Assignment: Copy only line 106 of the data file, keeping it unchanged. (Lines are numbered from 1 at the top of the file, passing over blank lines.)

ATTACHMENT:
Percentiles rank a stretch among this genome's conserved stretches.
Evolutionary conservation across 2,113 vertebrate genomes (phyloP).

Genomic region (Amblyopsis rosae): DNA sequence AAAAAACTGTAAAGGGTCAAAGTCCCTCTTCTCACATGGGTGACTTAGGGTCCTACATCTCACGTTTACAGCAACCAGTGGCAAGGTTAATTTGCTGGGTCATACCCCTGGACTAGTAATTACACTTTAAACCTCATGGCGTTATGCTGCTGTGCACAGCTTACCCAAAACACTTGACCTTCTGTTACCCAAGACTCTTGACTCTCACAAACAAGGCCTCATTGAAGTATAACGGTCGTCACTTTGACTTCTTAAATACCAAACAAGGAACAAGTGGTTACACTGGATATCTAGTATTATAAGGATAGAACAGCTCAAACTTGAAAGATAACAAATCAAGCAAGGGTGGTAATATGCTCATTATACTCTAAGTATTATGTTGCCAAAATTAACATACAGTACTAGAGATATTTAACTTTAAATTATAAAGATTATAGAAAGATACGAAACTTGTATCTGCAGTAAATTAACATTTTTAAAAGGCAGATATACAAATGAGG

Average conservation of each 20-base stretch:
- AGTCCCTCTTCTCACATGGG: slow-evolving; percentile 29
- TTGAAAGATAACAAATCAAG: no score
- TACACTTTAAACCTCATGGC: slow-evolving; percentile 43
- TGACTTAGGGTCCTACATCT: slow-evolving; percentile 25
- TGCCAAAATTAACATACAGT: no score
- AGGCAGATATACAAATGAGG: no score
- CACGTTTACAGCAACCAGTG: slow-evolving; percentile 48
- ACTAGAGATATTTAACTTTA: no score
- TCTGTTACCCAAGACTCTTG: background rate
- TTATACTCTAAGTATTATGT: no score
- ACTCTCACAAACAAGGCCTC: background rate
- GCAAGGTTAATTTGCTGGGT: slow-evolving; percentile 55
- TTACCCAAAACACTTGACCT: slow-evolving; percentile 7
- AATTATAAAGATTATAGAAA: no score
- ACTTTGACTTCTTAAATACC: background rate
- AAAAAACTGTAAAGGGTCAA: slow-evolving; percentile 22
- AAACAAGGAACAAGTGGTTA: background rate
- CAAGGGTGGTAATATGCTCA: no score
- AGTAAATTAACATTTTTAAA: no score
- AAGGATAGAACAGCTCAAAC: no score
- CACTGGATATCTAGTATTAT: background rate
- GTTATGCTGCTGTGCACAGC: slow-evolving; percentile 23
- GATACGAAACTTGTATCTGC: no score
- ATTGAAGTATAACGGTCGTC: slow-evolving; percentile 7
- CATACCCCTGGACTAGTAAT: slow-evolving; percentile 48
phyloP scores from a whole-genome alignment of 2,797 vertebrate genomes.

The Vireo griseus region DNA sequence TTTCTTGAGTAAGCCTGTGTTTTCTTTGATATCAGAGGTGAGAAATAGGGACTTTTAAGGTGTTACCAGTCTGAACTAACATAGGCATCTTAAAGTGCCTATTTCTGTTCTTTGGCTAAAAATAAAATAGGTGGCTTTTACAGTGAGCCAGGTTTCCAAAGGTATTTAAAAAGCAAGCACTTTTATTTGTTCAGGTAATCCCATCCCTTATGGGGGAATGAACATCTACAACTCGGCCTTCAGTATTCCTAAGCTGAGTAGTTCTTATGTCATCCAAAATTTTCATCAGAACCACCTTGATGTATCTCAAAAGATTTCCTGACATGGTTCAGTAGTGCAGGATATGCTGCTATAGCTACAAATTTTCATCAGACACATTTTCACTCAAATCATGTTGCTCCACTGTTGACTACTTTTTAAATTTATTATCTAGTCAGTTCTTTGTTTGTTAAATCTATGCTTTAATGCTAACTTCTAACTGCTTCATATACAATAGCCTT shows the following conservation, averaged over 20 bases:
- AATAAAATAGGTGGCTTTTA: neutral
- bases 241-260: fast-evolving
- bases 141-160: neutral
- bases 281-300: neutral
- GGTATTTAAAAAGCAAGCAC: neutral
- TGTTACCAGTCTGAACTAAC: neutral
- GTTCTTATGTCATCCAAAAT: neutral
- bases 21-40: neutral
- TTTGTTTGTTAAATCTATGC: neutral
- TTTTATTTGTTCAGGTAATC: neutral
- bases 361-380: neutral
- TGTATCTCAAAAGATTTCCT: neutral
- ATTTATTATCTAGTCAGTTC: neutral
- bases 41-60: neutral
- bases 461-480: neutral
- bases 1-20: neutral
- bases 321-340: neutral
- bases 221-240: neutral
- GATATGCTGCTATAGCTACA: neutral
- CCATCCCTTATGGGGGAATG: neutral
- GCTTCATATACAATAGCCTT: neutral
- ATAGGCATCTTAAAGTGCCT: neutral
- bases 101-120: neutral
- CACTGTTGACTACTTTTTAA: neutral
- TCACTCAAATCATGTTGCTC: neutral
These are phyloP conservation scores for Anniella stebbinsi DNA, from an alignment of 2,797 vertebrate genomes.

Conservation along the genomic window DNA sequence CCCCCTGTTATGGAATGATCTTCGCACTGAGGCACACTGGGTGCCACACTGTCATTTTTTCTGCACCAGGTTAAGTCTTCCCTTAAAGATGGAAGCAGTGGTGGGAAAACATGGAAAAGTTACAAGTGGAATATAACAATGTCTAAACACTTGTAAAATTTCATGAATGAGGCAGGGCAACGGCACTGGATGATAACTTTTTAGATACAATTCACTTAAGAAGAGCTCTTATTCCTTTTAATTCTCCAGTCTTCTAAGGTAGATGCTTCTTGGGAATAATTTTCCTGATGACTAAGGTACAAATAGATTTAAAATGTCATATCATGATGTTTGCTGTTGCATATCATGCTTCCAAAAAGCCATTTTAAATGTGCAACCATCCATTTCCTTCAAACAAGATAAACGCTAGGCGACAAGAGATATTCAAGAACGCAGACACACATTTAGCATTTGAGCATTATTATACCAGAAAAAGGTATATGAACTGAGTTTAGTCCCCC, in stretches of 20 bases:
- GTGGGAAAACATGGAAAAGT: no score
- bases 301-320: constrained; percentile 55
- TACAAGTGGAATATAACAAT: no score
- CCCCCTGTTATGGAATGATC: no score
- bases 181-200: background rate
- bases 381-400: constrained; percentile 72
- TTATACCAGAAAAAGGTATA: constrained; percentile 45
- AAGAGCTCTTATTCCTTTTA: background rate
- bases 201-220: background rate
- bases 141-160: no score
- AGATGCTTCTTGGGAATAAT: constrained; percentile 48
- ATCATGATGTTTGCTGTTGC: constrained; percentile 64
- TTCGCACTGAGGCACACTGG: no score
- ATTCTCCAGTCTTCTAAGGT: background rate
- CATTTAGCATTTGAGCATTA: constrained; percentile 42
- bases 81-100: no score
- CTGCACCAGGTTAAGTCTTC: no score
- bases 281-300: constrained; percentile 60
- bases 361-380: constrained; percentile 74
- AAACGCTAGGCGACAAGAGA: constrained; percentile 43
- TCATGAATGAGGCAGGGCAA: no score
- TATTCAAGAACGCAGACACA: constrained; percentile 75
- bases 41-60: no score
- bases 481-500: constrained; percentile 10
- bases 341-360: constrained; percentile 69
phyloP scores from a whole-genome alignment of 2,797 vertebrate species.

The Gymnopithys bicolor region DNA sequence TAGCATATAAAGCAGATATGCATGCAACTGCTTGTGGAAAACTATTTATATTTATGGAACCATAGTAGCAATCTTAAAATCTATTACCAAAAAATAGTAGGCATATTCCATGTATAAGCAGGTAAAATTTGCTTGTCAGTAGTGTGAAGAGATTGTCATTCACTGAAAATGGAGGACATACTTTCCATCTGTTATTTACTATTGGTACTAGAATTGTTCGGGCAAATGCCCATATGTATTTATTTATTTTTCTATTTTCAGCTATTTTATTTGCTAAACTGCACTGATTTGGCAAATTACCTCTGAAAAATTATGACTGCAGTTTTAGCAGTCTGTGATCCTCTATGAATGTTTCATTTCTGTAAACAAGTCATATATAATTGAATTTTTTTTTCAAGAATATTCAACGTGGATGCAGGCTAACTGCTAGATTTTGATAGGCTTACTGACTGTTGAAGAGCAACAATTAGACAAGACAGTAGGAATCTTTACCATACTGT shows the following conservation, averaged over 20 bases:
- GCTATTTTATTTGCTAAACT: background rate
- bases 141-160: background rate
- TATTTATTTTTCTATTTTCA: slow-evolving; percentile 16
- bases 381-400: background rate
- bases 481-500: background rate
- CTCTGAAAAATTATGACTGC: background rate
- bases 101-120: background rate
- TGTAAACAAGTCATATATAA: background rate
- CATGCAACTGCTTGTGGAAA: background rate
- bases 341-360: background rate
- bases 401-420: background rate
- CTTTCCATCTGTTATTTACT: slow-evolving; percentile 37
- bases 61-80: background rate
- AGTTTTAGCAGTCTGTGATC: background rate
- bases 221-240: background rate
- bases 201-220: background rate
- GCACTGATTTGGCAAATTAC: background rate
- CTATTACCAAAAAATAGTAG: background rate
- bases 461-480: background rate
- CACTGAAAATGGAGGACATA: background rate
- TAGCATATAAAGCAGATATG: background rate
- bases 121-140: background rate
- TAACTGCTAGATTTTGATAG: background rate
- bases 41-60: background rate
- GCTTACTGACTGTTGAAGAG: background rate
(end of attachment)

- TAGCATATAAAGCAGATATG: background rate